Sunday, January 18, 2009

Review: Couldn't Keep it to Myself

Couldn't Keep It to Myself: Wally Lamb and the Women of York Correctional Institution (Testimonies from our Imprisoned Sisters), Wally Lamb, editor

Lamb, who wrote one of my favorite books, I Know This Much is True, was asked in 1999 to give a lecture on writing as part of the education program at York Correctional Institute, a maximum security prison in Connecticut. He did so as a favor, but after two hours he was hooked: There were several female inmates who asked him to teach them how to write. Lamb agreed, and he began giving a class every other Thursday—which he continues to do today.

According to the introduction the writing, at first, was terrible—flat, disorganized, and mostly of the pity-party type. But Lamb, a teacher by trade, was patient and skillful. The women came to realize that writing was an outlet for their anger, hurt, and shame, that it was a method whereby the secrets hidden in the dark recesses of their souls might be revealed.

The result of three years of writing is this book. It contains the stories of ten women of all colors and ages, and not a "poor me" is to be read. They write about their families of origin, their children and husbands, addictions, life in prison, gang life and, most of all, their childhoods. One story broke my heart: titled "Thefts", a little girl of twelve was impregnated by her father, sent away for the gestation period and birth, and I can tell you no more because of spoilage.

The purpose of this book is not to debate the nature-vs-nurture question, which probably cannot be answered anyway. But Lamb gives a meaningful statistic, born out by the stories: of the ten contributors, eight had been battered and nine sexually abused.

Obviously, this book is not for the casual reader. Lamb may have over-edited in places, but it did not take away from the horror these women have endured. To say that I liked this book makes me sound like a ghoul, but I have a reason for giving it four-and-a-half stars: see Throwaway Women.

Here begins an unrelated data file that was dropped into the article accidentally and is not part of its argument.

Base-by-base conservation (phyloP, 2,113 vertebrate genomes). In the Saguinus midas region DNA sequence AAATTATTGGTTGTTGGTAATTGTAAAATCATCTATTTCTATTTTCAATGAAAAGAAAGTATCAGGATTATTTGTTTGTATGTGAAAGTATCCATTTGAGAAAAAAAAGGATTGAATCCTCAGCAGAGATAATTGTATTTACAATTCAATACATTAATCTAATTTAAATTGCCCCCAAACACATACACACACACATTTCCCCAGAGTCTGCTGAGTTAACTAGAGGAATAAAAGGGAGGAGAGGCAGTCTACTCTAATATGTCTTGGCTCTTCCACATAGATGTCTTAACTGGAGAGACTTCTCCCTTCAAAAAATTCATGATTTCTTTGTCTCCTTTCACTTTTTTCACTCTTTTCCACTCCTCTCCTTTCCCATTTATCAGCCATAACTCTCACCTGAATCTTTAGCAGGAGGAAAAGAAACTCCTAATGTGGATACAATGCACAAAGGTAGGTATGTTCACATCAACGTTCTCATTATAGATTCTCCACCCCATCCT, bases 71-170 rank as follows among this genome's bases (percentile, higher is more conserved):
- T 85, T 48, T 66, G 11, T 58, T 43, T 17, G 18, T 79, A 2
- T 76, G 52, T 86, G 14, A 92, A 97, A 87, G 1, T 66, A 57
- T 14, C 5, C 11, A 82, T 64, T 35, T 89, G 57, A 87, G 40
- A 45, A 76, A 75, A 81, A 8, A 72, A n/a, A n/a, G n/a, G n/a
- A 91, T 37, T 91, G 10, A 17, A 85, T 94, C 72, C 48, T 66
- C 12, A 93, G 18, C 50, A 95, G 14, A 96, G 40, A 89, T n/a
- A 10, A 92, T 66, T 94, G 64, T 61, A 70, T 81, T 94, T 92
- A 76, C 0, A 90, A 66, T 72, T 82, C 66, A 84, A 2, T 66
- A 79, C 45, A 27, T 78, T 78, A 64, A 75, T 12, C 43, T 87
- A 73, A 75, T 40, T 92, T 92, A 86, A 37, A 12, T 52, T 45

Mary Witzl said...

Well, that has just brought tears to my eyes, so well done. What a great job you did. I know it must have felt like a teaspoon of good in an ocean of misery and injustice, but the fact that you gave those women a way to express themselves safely is an incredible gift. Beautiful post, Charlie, and I love what you wrote.

I'm a big Wally Lamb fan too. I thought he was great even before Oprah told us he was.

Charlie said...

Oprah [Charlie snorts]

Wally's new book, The Hour I First Believed, is based on York and its predecessor, Niantic. It's a good book and v-e-r-y long, but not quite as good as his first two.

Thanks for the kind words, Mary. Coming from you makes them special.

Kim Ayres said...

So powerful, Charlie. So powerful.

Charlie said...

Thanks, Kim. There are so many throwaway women out there . . .

Mary Witzl said...

I came back to read this again, Charlie, because I liked it so much. It was just as great the second time as the first, too.

Smiler said...

You wrote a very moving piece. In fact, I don't know if the fact that it's the middle of the night and I'm tired has anything to do with it, but your piece brought tears to my eyes. How easy it is to forget these women, caught up in our own lives and personal dramas. We forget them because it helps us hold on to our own misery and self-pity, because compared to those throwaway women, the rest of womankind has it pretty easy no matter how difficult things get sometimes.